DURING THE 3RD CENTURY H.:
The Hadith was collected and categorized in the later part of the third century of Hijrah resulting in six canonical collections called (Al-Sihaah Al-Sittah):
- Sahih of Al-Bukhari, d.256 A.H: صـحيـح بخارى Selected 7275 (2712 Non-duplicated) out of 600,000 available Hadiths he was aware of.
- Sahih of Muslim, d.261 A.H: صـحيـح مسـلم Selected 9200 (4,000 Non-duplicated) out of 300,000 available Hadiths he was aware of.
- Sunan of Abu Dawood, d.276 A.H. سنن ابو داود Selected 4,800 of 500,000 available Hadiths he was aware of..
- Sunan of Ibn Maajeh: d.273 A.H. ســــنن ابن ماجه
- Jami’ of Tirmidhi, d.279 A.H. جـــامع التــــرمـذى
- Sunan of al-Nisaa’i, d.303 A.H. ســـــنن النـــــسـائي
It is worthy of note that the number of the Shi’a transmitters of Hadith whose quotes appear in the Al-Sihaah Al-Sittah is over 300.
Al-Bukhari, —of Sahih Bukhari, 194-256H: البخـــــاري
Al-Bukhari’s mother tongue was Persian for he was born in Bukhara. Part of Persia in those days. He collected the Hadith over a period of many years, having established certain strict criteria. Political times during Bukhari’s lifetime were very troublesome especially against Ahlul Bayt (led by the weird ruler Al‑Mutawak’kilالمتوكل ). As a consequence Bukhari was cautious and circumspect, having mentioned less about Ahlul Bayt’s narrations than any of the Al-Sihaah Al-Sittah. Of the 2210 Hadiths claimed to have been narrated by Abu Hurairah quoting A’isha, by using their criteria Bukhari and Muslim accepted only 174 Hadiths as worthy and valid. Therefore, the remaining 2,036 Hadiths produced forth by Abu Hurairah were flatly rejected by them simply as unacceptable.
Bukhari was born to a slave family of Bukhara in 194H. His father died while Bukhari was a child, leaving him a considerable fortune. Bukhari was of weak physique, but with strong intellect, sharp retentive memory, great capacity for hard work, he was methodical. He began to study Hadith at the early age of eleven and gathered all the Traditions within six years. Then he went to Mecca for pilgrimage from where he took a journey for the collection of Hadith. He traveled nearly forty years in quest of knowledge throughout the Muslim world. He then returned to Nishapoor in Iran but he had to leave as he could not yield to the wishes of the Governor. Bukhari settled afterwards in a village at Samarkand where he died at the age of 62 years in 256H. It has been said by some that he died in Baghdad.ـ
Throughout his life Bukhari was pious, and the Prophet’s Tradition was his hobby while archery was his pastime. He selected 2712 non-duplicated Hadiths which became 7,275 when duplicated by many narrators. These Hadiths were selected out of 600,000 Traditions available to him at the time. It can be said that Bukhari found the remaining 592,725 Hadiths of unworthy basis and were to be ignored. The fact is that if one Hadith was narrated by six narrators, then this Hadith was reported as 6 Hadiths though with minor variation in expression of the Hadith in question. Thus the number of Hadiths would increase depending on how many narrators report it.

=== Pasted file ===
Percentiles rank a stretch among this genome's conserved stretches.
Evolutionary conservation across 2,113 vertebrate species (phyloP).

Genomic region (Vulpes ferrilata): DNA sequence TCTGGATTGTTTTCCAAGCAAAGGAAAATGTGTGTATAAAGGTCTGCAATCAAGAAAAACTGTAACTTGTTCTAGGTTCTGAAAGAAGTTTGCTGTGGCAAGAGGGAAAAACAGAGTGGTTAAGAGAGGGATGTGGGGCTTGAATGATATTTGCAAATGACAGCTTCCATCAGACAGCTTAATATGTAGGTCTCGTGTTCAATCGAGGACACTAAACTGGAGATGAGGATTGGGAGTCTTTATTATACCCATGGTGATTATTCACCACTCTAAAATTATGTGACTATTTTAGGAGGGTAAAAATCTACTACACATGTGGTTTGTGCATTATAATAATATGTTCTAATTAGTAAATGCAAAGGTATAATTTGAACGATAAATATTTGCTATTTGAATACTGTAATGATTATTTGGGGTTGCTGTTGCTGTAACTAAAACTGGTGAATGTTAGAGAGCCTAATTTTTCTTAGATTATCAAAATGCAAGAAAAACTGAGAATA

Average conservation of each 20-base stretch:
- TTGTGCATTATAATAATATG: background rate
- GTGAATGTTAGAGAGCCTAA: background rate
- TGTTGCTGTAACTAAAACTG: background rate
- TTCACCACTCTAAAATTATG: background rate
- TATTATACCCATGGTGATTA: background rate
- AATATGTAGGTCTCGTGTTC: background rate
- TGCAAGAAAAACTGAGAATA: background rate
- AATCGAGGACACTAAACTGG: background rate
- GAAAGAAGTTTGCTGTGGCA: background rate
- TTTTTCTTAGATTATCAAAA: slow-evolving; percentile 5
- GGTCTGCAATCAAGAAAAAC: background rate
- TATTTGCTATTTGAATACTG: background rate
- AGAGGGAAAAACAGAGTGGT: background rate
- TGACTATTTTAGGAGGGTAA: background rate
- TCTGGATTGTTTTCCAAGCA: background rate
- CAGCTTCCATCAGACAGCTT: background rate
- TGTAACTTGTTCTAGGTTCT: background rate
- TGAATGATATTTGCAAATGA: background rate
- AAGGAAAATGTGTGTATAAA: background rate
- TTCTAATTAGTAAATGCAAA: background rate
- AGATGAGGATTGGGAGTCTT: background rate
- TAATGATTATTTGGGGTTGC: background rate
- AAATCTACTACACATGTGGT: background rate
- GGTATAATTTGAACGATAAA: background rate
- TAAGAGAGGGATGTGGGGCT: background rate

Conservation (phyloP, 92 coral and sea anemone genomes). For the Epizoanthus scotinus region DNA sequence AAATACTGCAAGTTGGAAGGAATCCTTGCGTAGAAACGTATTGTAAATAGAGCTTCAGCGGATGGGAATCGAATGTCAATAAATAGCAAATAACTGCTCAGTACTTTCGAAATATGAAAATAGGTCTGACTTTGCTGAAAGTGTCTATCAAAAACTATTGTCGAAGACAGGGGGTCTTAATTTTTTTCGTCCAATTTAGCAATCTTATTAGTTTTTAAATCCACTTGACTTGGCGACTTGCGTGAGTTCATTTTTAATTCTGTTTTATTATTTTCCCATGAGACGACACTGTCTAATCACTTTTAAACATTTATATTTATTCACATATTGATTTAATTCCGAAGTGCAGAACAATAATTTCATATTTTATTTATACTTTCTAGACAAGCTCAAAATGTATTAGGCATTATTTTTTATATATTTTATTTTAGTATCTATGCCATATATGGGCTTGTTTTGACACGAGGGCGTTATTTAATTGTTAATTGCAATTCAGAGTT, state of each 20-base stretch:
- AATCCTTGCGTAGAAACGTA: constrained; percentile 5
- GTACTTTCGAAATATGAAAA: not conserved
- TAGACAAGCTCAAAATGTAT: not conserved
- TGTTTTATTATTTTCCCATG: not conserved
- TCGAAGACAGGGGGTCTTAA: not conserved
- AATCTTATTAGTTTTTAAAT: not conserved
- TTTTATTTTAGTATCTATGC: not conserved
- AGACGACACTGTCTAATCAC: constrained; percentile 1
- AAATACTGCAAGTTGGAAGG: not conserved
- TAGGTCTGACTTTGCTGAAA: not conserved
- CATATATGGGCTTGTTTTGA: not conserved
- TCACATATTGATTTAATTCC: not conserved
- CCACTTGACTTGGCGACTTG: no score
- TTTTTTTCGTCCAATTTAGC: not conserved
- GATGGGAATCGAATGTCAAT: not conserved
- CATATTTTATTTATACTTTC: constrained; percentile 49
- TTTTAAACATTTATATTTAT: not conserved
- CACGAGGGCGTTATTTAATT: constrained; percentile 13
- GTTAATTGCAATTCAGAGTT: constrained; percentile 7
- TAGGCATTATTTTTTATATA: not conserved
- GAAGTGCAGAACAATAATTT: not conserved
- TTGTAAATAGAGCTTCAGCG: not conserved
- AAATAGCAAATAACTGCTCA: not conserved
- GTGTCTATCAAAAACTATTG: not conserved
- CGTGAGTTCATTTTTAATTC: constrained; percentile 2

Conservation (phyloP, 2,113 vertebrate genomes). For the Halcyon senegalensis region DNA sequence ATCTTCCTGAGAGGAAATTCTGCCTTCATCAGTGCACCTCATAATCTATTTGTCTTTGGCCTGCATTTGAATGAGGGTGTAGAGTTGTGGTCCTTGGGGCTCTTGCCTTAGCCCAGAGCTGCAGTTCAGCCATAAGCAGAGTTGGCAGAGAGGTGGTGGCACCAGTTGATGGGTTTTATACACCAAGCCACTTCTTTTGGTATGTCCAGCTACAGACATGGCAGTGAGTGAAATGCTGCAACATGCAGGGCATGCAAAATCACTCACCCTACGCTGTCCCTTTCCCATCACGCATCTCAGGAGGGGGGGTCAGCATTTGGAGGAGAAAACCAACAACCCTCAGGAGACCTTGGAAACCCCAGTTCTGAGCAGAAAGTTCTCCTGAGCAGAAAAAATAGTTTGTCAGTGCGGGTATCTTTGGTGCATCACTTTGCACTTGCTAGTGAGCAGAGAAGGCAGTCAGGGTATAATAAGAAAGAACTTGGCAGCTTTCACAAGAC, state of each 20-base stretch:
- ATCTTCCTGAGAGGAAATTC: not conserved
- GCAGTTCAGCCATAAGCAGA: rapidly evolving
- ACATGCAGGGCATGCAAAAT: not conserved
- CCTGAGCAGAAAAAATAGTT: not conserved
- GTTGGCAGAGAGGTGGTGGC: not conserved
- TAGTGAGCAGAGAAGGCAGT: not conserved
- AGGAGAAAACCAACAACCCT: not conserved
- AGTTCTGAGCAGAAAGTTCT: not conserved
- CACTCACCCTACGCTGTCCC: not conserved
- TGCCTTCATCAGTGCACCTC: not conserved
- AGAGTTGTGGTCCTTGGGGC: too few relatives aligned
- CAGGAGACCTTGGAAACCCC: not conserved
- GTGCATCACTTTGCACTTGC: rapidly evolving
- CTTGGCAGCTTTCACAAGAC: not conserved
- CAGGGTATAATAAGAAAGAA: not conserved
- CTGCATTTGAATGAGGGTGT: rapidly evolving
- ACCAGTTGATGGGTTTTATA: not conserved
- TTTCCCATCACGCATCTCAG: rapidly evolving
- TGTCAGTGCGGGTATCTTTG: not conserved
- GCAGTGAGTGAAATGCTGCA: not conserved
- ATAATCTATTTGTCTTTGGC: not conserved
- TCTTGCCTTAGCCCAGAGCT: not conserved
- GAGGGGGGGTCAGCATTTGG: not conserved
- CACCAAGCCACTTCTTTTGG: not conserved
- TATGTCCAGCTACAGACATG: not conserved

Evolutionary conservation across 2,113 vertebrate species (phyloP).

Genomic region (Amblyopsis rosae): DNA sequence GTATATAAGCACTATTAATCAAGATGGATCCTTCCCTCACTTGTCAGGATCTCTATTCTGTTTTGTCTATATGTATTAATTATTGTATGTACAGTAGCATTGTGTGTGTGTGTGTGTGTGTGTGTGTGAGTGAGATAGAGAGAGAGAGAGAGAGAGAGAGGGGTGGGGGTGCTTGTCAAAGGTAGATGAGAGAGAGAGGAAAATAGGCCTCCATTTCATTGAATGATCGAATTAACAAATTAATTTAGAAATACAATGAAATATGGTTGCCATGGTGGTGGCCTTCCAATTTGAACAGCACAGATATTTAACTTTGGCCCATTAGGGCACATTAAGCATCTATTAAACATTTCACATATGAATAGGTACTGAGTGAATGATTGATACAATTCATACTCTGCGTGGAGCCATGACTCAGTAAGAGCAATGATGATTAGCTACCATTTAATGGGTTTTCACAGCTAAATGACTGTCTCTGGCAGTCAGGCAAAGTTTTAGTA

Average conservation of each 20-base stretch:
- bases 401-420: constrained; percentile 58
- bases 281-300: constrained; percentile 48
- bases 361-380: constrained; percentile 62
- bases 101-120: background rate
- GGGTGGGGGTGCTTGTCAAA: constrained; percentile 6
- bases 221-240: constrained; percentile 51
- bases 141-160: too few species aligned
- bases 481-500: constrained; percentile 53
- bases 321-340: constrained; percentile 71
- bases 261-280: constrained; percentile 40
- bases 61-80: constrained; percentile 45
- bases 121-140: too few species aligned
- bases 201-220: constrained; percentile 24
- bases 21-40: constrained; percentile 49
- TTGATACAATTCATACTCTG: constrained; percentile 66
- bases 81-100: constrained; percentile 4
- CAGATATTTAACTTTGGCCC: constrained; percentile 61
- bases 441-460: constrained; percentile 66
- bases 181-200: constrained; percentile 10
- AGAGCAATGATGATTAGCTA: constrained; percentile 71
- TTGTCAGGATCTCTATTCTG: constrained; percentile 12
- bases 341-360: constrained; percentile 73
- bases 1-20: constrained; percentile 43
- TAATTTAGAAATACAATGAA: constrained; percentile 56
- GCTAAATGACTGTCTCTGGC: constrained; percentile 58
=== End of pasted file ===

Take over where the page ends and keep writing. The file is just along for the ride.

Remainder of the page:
Muslim, —of Sahih Muslim, 204-261H: مـســـــــلم
It is said Muslim was a student of Al-Bukhari and 8 years younger. He differed from Bukhari in his methodology and criteria. He collected the Hadith over a number of years, having established his own criteria. Political times then were less troublesome against Ahlul Bayt, (since Al-Mutawak’kil was killed by his own son), therefore Muslim narrated a large number of Hadiths about Ahlul Bayt (far more than Bukhari), now that the political atmosphere had become less charged and the circumstance more favorable.
Muslim al-Nishaapori was born in a distinguished family of Arab Muslims in Khurasan, Iran in 204H, and his mother tongue was Persian for he was born in Nishapoor of Persia. His forefathers occupied prominent positions during the time of four Khalifas; and Muslim himself inherited a large fortune from his father who was also a Traditionist of some repute. Muslim traveled to many places for learning Hadith, and after finishing off his studies he settled down at Nishapoor, spending the remainder of his life in sermonizing the Hadiths. He died in the year 261H.